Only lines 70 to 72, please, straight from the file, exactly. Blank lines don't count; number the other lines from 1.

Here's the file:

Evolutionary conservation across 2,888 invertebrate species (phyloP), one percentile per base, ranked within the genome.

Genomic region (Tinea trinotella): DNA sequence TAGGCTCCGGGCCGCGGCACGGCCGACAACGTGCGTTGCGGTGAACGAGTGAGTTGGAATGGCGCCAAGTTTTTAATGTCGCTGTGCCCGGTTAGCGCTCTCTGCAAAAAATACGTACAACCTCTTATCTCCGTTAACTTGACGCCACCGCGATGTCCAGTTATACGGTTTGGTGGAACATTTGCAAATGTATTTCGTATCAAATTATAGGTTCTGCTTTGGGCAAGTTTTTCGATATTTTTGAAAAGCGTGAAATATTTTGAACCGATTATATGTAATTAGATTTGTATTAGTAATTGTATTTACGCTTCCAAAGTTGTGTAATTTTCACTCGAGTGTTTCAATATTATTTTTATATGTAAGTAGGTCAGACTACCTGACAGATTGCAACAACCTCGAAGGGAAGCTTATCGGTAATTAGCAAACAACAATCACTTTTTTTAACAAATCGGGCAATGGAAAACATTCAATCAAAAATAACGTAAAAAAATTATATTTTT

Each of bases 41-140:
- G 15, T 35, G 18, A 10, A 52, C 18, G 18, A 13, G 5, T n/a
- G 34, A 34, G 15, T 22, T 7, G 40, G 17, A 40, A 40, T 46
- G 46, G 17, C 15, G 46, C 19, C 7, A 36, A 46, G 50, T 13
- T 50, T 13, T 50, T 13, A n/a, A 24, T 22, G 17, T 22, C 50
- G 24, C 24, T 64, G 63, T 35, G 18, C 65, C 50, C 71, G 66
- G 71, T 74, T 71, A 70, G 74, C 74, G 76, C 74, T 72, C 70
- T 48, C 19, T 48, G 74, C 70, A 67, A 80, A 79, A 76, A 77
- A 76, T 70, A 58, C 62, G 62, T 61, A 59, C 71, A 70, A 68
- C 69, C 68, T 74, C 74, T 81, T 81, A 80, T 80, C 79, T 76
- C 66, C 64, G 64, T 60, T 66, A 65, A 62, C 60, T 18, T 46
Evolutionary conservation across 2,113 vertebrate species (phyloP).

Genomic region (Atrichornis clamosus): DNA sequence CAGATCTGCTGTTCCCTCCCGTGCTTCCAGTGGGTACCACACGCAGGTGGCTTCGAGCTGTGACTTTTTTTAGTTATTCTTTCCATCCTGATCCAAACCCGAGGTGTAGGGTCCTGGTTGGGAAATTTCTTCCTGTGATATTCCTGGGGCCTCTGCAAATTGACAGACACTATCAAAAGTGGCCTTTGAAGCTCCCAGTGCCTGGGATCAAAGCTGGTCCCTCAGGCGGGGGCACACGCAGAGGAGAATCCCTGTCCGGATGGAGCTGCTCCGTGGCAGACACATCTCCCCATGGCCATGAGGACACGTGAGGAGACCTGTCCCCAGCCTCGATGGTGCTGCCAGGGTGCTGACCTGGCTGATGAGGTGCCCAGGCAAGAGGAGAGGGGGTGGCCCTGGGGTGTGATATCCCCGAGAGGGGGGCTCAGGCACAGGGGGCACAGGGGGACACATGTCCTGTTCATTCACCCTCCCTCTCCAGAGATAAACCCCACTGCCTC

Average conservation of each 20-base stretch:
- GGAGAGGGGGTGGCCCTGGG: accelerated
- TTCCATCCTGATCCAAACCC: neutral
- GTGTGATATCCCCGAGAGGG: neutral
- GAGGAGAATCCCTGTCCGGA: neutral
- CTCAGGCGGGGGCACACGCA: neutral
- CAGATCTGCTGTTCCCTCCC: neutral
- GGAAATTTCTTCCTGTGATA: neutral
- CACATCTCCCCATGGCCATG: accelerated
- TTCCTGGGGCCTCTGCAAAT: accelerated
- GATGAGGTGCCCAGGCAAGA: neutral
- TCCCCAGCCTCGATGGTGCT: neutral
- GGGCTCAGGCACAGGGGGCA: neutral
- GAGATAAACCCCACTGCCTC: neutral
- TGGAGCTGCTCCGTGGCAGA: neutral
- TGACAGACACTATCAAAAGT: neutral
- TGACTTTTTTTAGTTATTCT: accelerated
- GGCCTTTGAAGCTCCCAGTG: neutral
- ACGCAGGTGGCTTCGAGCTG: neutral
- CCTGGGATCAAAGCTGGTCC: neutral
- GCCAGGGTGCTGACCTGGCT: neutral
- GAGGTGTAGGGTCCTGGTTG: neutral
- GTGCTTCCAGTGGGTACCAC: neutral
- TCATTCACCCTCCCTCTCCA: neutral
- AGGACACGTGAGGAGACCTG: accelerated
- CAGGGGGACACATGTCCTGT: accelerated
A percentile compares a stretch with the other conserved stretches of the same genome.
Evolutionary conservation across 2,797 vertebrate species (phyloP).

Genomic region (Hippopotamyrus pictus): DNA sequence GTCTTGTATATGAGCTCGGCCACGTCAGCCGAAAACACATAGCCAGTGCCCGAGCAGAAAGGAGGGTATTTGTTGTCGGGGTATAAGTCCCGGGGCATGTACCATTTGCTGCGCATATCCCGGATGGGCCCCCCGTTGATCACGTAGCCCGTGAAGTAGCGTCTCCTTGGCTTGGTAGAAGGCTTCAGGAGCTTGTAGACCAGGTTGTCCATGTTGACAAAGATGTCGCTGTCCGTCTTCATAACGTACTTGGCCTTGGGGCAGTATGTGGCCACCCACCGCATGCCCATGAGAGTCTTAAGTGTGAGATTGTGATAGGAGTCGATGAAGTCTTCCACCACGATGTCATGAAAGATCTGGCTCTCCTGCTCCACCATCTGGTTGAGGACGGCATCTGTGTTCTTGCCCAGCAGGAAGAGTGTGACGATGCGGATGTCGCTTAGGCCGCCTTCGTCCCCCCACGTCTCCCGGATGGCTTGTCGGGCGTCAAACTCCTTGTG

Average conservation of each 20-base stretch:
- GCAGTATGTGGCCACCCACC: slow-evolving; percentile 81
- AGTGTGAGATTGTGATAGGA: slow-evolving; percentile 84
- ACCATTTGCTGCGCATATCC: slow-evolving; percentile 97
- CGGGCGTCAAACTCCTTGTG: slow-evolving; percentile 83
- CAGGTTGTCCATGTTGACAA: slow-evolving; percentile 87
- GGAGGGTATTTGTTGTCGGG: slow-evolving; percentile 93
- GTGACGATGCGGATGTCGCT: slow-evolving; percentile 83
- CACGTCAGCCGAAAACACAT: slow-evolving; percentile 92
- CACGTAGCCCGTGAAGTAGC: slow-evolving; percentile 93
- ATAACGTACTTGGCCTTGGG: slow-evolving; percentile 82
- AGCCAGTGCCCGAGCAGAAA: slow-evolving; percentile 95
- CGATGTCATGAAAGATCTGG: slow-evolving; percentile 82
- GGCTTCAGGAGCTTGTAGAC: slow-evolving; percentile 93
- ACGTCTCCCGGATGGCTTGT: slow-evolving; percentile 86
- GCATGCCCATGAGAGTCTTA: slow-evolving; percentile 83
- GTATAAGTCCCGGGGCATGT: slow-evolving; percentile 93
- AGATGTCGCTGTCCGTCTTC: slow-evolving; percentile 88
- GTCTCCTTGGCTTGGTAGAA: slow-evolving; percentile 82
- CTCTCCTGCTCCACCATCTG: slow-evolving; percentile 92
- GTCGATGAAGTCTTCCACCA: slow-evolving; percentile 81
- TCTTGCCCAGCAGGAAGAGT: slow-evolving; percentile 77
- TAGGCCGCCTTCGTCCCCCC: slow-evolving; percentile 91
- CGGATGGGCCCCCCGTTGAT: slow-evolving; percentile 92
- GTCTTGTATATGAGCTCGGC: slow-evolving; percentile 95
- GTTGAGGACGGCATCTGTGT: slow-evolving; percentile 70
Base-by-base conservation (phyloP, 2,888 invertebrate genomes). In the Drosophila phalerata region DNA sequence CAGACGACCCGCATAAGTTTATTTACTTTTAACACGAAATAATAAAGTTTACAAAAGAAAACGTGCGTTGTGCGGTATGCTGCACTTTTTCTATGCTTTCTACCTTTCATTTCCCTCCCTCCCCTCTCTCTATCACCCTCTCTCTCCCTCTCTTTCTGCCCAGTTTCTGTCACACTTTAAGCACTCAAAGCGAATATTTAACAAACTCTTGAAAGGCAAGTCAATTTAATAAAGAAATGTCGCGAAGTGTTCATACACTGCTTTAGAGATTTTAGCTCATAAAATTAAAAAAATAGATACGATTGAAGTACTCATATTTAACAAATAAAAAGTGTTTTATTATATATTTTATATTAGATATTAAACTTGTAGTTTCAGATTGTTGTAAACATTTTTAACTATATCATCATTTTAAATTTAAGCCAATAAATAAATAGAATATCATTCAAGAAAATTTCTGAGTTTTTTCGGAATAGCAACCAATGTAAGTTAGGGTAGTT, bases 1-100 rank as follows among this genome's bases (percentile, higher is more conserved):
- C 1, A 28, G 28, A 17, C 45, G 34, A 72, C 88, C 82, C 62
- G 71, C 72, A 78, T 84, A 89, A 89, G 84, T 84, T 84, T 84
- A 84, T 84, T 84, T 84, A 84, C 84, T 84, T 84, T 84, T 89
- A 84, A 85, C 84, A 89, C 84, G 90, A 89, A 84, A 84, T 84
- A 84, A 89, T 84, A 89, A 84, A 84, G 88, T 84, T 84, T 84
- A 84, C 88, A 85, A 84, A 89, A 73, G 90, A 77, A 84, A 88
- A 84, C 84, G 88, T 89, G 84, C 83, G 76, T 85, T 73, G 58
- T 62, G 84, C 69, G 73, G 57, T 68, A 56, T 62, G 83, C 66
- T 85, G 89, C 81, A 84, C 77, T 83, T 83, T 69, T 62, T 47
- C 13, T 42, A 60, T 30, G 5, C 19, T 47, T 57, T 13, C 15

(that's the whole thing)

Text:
- GTTGAGGACGGCATCTGTGT: slow-evolving; percentile 70
Base-by-base conservation (phyloP, 2,888 invertebrate genomes). In the Drosophila phalerata region DNA sequence CAGACGACCCGCATAAGTTTATTTACTTTTAACACGAAATAATAAAGTTTACAAAAGAAAACGTGCGTTGTGCGGTATGCTGCACTTTTTCTATGCTTTCTACCTTTCATTTCCCTCCCTCCCCTCTCTCTATCACCCTCTCTCTCCCTCTCTTTCTGCCCAGTTTCTGTCACACTTTAAGCACTCAAAGCGAATATTTAACAAACTCTTGAAAGGCAAGTCAATTTAATAAAGAAATGTCGCGAAGTGTTCATACACTGCTTTAGAGATTTTAGCTCATAAAATTAAAAAAATAGATACGATTGAAGTACTCATATTTAACAAATAAAAAGTGTTTTATTATATATTTTATATTAGATATTAAACTTGTAGTTTCAGATTGTTGTAAACATTTTTAACTATATCATCATTTTAAATTTAAGCCAATAAATAAATAGAATATCATTCAAGAAAATTTCTGAGTTTTTTCGGAATAGCAACCAATGTAAGTTAGGGTAGTT, bases 1-100 rank as follows among this genome's bases (percentile, higher is more conserved):
- C 1, A 28, G 28, A 17, C 45, G 34, A 72, C 88, C 82, C 62